Brexit and State Pensions
Friday 08 September 2017
The British government have committed themselves to maintaining existing arrangements for pensioners in Europe, but just what does that mean?
• 'the UK will continue to export and uprate the UK State Pension within the EU;
• the UK will continue to aggregate periods of relevant insurance, work or residence within the EU accrued before exit to help meet the entitlement conditions for UK contributory benefits and State Pension, even where entitlement to these rights may be exercised after exit.'
In addition, following the latest round of negotiations in Brussels, both sides have agreed that:
'EU and UK citizens having worked or resided in the EU27/UK in the past shall, for the purposes of aggregation of periods of social security insurance, in accordance with Regulation 883/2004 be covered by the WA' and that, 'Contributions both before and after exit will be recognised for those covered by the WA.'
So what do these commitments mean?
Pension Export and Uprating
This means that pensioners will continue to benefit each year from a 'triple lock', which guarantees that pensions will increase every year by the higher of inflation, average earnings or a minimum of 2.5%.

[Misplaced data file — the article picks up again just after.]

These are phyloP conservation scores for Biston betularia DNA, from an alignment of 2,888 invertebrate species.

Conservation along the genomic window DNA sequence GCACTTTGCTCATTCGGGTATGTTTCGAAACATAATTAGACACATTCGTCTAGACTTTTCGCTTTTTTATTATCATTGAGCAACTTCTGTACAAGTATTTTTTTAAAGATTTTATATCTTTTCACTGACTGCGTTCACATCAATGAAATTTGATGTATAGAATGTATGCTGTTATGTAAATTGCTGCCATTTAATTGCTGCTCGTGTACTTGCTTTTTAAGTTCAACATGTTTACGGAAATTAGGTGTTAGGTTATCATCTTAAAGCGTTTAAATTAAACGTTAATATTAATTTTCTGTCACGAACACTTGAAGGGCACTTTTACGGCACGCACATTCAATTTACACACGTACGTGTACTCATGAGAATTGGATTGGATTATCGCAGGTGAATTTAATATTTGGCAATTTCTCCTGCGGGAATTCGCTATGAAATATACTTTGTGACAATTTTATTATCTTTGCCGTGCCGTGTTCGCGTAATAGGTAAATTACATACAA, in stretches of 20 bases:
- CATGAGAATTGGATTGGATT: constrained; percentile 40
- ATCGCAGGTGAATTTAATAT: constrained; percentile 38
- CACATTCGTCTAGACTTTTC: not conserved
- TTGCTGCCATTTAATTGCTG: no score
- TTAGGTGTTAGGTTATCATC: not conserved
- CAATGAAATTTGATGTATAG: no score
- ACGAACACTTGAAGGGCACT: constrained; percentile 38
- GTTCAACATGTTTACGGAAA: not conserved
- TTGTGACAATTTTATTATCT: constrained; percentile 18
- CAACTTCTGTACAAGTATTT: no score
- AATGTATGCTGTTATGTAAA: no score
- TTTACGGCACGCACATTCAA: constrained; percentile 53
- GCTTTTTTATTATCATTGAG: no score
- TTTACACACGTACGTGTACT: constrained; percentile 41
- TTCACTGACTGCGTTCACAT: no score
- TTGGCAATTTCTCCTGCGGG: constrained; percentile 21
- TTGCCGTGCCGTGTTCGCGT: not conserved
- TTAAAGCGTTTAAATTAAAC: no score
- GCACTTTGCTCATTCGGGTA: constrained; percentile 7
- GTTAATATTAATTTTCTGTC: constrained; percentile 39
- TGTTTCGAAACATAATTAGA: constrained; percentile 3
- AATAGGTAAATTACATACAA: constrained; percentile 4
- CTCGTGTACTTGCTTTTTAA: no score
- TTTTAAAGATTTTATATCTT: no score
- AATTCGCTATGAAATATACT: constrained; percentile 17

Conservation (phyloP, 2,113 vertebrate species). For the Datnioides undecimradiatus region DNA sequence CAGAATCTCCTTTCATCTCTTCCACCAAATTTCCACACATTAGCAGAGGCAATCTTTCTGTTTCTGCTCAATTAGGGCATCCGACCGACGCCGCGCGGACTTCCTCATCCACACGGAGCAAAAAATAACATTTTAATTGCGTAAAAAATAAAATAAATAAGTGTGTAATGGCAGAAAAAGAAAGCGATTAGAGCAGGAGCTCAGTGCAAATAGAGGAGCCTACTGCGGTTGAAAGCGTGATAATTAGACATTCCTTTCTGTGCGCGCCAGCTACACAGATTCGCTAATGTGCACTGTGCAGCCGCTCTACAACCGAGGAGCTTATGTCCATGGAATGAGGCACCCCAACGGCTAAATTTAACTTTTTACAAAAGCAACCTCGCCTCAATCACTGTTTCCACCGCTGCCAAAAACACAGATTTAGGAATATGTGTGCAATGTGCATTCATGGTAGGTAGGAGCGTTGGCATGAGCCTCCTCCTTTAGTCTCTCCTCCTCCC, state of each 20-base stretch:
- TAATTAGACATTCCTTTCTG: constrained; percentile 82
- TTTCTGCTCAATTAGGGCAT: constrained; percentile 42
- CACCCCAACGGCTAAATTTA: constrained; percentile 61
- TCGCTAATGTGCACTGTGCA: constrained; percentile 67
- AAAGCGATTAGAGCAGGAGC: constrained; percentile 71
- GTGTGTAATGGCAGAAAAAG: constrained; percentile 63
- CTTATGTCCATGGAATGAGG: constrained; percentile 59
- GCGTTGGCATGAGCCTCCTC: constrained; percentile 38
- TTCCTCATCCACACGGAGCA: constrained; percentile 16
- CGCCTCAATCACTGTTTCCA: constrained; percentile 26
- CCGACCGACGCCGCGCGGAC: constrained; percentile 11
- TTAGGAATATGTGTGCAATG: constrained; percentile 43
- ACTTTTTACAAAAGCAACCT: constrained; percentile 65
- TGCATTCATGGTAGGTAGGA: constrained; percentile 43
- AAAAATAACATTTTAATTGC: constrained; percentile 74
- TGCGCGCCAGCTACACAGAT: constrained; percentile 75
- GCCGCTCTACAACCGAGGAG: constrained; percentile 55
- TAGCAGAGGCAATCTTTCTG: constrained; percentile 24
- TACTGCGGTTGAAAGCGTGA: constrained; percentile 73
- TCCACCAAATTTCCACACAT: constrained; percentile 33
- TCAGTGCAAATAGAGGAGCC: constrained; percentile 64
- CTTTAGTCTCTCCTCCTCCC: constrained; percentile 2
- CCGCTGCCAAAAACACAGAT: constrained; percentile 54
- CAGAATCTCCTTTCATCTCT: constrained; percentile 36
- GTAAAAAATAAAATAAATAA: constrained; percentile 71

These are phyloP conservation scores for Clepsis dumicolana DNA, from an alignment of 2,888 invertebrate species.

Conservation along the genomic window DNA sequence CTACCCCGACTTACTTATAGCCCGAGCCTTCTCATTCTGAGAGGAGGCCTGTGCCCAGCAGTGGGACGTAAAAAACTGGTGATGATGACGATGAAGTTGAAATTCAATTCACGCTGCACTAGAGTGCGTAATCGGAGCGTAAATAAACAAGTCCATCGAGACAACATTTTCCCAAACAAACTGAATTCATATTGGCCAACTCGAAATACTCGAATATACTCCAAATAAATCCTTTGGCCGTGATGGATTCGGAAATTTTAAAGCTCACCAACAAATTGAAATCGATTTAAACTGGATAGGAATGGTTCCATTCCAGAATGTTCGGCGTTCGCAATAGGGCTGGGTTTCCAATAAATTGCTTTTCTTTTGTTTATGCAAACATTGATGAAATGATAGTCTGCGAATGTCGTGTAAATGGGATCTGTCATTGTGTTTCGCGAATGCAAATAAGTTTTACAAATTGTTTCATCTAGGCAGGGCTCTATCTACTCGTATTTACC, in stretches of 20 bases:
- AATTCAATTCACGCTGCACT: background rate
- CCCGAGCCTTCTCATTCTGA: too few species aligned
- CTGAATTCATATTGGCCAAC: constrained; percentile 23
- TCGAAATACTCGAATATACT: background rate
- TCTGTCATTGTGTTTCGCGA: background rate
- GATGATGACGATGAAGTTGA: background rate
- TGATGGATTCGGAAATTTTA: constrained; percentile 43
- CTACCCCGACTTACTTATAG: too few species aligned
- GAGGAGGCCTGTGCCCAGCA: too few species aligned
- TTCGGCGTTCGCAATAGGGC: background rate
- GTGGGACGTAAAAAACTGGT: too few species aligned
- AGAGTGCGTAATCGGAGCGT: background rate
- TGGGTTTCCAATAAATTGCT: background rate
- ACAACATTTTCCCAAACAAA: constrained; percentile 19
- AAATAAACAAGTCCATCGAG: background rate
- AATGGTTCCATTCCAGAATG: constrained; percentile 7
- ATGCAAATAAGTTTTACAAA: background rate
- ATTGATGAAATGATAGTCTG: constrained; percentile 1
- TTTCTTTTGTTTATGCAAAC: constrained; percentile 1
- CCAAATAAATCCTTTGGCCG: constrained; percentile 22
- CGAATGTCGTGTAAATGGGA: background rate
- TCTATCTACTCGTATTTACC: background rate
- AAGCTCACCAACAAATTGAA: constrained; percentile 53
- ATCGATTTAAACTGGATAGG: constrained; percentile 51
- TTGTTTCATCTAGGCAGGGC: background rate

The Conservative Party were proposing to cut back on this ring-fencing, but following their disastrous election result in June they have stepped back from this plan.
Accordingly, British pensioners in Europe will continue to benefit from the triple lock, in the same manner as pensioners resident in the UK. Only if the triple lock is removed in the future for pensioners in the UK will it be equally applied to those living in Europe.
These arrangements stem from European regulations dating from 2004, which provide for the aggregation of periods of insurance and administration of pension claims by the country in which the person is resident or last worked.
European Regulation 883/204 states: 'Unless otherwise provided for by this Regulation, the competent institution of a Member State whose legislation makes .....the acquisition, retention, duration or recovery of the right to benefits.....conditional upon the completion of periods of insurance, employment, self-employment or residence shall, to the extent necessary take into account periods of insurance, employment, self-employment or residence completed under the legislation of any other Member State as though they were periods completed under the legislation which it applies.'
If, as is the case with many tens of thousands of British nationals, you run a business or you are employed in France you pay insurance contributions towards a French pension.
This applies whatever your business or employee status, although a minimum earnings/turnover rule applies to earn a pension entitlement.
When you retire you can then claim a pension from France, and if you have earned an entitlement to a State pension from the UK you will also receive a pension, provided you have reached the State age of retirement for each country.